Asif Ahmad | Power of stories – from here to paternity
I write this on board my British Airways flight from London to Kingston after seeing my four-month old grandson, Joshua, for the first time. My own little son, Adam, becoming a father was another form of graduation for him and indeed for me. He now has full sympathy for the role I played in his upbringing. I can finally stop checking if my ‘Ant’ is still breathing as I used to during his night feed. I lie. I still check for vital signs! In the last 12 months, my thoughts have inevitably drifted back to my time with my father and to my grandfathers as the next generation announced its arrival.
From my father’s clan, Joshua will see the recorded history of 46 generations, starting in Arabia and making its way to England via Bengal. From my mother’s firebrand relatives, he will learn of my grandfather who was jailed as India campaigned to become a republic. He, sadly, lived for a very short time in independent India as cancer robbed my mother of his tender care when she was only 16. My dad’s father outlived his son by a long way, reaching his 90s. I pray I have inherited more of his genes than those of my father, who I lost when I was not yet thirty. He was a radio broadcaster in his youth and a diplomat for Pakistan and Bangladesh later.
My grandson will be able to trace his English ancestors more easily with all that is now available online. But I will give him some clues. My son, Adam, and his wife Sarah, are not the only ones who served in the British Army. Adam’s great-grandfather had many adventures in Kenya in WWII and his Cumbrian granddad had much more fun doing national service in Egypt. Sarah has both her natural father and a loving second father in her life. So Joshua comes with some Worcester sauce, too.
The greatest gift we as fathers can give to the upcoming generation is the one I had from my elders: stories. Stories retold by our forebears so that we know where we came from and get a sense of who we are now. In my grandson’s heritage, we have warriors, feudal barons, penniless villagers, teachers, bankers, car mechanics, local public servants, and diplomats.
From my father, I learnt to be articulate and culturally inquisitive. He spoke English with a 1950’s BBC World Service style. He was a living encyclopaedia of knowledge, especially world history. He took us on epic road trips – Germany to Iran – and even put me on a solo train journey when I was 16,Warsaw to Tehran, over eight days. His disciplinary measures were not always easy to bear, especially his fervent belief that as an eight-year old, I should be able to solve maths equations that would baffle a teenager. I am sure I, too, made some mistakes in setting impossible standards for my sons. The one right thing I did was to inspire all of them to be Liverpool fans.
I recall Dad’s frustration in Beijing during the Cultural Revolution in 1968 when he used to compare with envy the calibre of his fellow Pakistani diplomats against the British officials across the road. In the 2000’s, I visited that very British Embassy in China, as a British diplomat, building commercial ties and preparing the way for visits by British prime ministers. Had he lived to see his son become an ambassador three times in succession, he might just have forgiven me for never finding x in algebra. When I received my CMG in Buckingham Palace, I wore his tie.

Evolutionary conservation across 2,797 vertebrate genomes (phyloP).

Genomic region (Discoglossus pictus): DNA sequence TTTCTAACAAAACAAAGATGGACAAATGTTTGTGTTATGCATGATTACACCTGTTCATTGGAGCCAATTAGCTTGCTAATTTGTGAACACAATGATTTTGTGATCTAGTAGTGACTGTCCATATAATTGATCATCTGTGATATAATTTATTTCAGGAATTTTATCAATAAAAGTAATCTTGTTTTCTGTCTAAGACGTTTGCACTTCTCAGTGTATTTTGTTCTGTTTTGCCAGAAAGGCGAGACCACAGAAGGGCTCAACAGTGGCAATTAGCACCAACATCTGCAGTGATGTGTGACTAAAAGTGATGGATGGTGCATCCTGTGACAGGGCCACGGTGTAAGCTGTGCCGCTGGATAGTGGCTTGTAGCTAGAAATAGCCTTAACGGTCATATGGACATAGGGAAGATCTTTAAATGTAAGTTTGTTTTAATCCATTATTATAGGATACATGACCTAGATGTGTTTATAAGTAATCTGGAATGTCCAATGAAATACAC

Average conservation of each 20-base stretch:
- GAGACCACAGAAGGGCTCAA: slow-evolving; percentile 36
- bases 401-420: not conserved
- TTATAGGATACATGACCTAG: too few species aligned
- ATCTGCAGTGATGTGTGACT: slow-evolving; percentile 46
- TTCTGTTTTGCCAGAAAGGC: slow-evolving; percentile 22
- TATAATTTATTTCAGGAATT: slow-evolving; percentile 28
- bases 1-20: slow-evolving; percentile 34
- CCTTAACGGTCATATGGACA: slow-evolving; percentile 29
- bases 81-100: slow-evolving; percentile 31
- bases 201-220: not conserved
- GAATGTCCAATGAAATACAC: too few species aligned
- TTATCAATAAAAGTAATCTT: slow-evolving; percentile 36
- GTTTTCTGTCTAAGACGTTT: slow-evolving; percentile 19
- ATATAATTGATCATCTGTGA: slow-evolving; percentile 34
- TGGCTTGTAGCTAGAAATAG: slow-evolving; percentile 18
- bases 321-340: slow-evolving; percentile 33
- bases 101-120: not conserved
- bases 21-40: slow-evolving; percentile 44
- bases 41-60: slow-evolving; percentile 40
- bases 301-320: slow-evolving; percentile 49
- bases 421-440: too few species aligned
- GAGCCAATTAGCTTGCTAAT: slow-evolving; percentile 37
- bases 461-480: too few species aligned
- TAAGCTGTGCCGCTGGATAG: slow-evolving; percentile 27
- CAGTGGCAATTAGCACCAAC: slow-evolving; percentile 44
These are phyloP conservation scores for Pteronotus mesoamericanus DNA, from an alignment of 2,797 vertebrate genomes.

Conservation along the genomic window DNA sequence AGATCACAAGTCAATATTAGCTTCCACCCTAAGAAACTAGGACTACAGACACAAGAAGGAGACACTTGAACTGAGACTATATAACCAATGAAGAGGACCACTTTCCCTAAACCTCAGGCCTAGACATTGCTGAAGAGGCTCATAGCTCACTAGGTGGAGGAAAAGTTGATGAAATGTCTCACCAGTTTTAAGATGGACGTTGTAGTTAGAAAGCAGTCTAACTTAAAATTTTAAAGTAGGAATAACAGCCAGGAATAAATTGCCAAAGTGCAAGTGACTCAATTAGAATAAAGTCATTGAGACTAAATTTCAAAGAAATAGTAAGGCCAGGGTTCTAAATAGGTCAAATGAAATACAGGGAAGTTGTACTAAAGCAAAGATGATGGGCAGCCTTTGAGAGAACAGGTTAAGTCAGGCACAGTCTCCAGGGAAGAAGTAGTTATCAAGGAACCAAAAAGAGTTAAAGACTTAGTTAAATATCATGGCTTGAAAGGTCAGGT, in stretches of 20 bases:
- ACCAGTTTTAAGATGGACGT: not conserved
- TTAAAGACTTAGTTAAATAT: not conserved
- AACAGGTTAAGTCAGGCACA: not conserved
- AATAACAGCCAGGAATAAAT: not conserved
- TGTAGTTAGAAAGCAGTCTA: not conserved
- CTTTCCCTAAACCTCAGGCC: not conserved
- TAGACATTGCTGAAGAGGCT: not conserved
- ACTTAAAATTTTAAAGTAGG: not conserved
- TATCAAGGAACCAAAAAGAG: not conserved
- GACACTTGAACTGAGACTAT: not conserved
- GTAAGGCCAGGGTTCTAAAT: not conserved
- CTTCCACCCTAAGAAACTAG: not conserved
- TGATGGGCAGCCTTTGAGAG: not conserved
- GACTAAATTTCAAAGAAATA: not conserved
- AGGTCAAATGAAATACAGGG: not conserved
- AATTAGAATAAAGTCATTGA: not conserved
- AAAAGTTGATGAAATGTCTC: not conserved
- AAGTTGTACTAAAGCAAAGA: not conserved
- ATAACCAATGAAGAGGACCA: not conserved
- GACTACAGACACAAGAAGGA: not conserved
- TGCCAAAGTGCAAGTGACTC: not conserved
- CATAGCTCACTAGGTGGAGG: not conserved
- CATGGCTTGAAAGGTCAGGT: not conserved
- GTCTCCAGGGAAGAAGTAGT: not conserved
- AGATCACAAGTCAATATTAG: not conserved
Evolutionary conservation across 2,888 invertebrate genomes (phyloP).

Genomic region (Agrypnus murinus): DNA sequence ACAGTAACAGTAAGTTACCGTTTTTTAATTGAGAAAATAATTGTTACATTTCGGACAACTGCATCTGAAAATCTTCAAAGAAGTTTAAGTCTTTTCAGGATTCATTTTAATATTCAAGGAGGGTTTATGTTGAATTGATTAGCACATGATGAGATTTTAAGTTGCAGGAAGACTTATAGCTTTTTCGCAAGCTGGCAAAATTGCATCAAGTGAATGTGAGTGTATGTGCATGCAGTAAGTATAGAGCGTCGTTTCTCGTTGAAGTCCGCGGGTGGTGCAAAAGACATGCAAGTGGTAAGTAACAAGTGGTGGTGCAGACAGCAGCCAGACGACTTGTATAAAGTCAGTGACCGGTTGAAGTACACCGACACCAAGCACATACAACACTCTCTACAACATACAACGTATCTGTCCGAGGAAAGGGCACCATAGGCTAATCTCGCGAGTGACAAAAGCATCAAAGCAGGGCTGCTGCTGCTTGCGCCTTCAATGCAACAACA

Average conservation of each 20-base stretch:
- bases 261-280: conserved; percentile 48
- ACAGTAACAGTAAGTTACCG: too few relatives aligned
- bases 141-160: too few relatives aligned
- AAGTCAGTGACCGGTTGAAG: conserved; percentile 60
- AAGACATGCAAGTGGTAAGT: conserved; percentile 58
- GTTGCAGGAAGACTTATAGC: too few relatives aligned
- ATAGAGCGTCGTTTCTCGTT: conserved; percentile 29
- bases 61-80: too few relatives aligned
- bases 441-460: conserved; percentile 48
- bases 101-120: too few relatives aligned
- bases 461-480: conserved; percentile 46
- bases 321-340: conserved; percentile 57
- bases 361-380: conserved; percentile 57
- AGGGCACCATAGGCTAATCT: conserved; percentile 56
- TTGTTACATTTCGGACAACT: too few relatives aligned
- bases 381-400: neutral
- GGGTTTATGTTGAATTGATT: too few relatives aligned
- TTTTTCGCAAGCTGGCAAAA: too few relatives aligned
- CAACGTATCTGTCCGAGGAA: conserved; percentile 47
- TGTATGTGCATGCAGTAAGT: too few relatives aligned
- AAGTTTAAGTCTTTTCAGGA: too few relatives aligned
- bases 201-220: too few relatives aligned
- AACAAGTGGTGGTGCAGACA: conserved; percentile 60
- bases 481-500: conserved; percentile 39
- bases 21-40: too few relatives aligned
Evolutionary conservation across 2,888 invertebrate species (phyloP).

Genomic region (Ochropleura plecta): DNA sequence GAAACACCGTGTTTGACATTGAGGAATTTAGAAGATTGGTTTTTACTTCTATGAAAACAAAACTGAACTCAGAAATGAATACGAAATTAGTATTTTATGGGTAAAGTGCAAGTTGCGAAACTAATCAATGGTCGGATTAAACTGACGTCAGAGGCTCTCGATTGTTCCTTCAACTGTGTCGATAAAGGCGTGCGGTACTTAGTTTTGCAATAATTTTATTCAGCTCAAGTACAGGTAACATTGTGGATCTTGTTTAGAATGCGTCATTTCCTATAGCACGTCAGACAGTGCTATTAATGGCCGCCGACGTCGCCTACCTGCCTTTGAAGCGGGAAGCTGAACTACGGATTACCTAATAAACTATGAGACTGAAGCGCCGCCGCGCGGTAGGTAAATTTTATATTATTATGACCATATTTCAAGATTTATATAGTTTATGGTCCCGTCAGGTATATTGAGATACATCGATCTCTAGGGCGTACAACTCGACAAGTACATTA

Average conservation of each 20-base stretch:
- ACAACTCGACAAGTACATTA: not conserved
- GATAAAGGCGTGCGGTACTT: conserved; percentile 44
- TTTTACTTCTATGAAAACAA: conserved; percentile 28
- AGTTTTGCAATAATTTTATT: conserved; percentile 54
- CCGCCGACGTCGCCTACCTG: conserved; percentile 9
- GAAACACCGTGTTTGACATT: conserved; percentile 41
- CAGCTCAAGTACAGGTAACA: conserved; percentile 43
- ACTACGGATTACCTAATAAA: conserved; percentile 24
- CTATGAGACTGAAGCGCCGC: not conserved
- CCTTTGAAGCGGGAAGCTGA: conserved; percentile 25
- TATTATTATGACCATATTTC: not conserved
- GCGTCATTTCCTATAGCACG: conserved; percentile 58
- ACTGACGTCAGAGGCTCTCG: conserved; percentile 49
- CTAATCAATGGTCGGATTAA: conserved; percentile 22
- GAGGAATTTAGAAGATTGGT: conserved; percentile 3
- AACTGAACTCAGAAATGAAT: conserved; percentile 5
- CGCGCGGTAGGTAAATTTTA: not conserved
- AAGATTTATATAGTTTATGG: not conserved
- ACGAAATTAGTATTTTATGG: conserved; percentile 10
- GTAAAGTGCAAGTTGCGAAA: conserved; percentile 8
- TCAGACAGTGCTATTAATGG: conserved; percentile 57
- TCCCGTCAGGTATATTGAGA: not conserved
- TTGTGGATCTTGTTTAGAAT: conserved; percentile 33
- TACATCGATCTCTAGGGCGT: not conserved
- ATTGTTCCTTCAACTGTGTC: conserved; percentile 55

From my paternal grandfather, I learnt about how to use power to do good. As a magistrate, he could decide the fate of all who came before him. And yet, in court, I watched him deliver true justice, and in his office at his home, I saw him dispense mercy when he granted parole to prisoners. Under his tutelage, I learnt about dispute resolution in rural Bengal when arguments broke out among our tenant farmers. We were the final court of appeal in what was still a feudal world.
PRINCIPLE AND SACRIFICE
From my maternal grandfather, I learnt the importance of principle and sacrifice. I drew on his example of resistance and determination when I got caught up in the bloody civil war that led to the creation of Bangladesh. I matured quickly as a 14-year old, and to this day, I have a spirit in me that abhors oppression and violence against civilians.
As I look to the future world that will be Joshua’s reality, I can only say with certainty that it will be unpredictable. We have lived through post-war reconstruction, economic boom and bust, great leaps in technology and science. We have, despite setbacks, made progress on gender equality and human rights. We have not found enough answers to the challenges posed by climate change, poverty, and despotic rulers. We pass on imperfect legacies.
I hope that those of Joshua’s generation will aspire to be decent human beings. They will be able to develop their own narratives built on ours, both good and bad. When their story is told to those who follow, then we, too, will live on long after our time.
My message to all on Father’s Day, including those who are both mother and father to children, is to make the time to tell your story to the next generation. It is only through you that they will learn how to navigate their lives, anchored on the foundations of their heritage.
Asif Ahmad, CMG, is British high commissioner to Jamaica. Send feedback to email@example.com.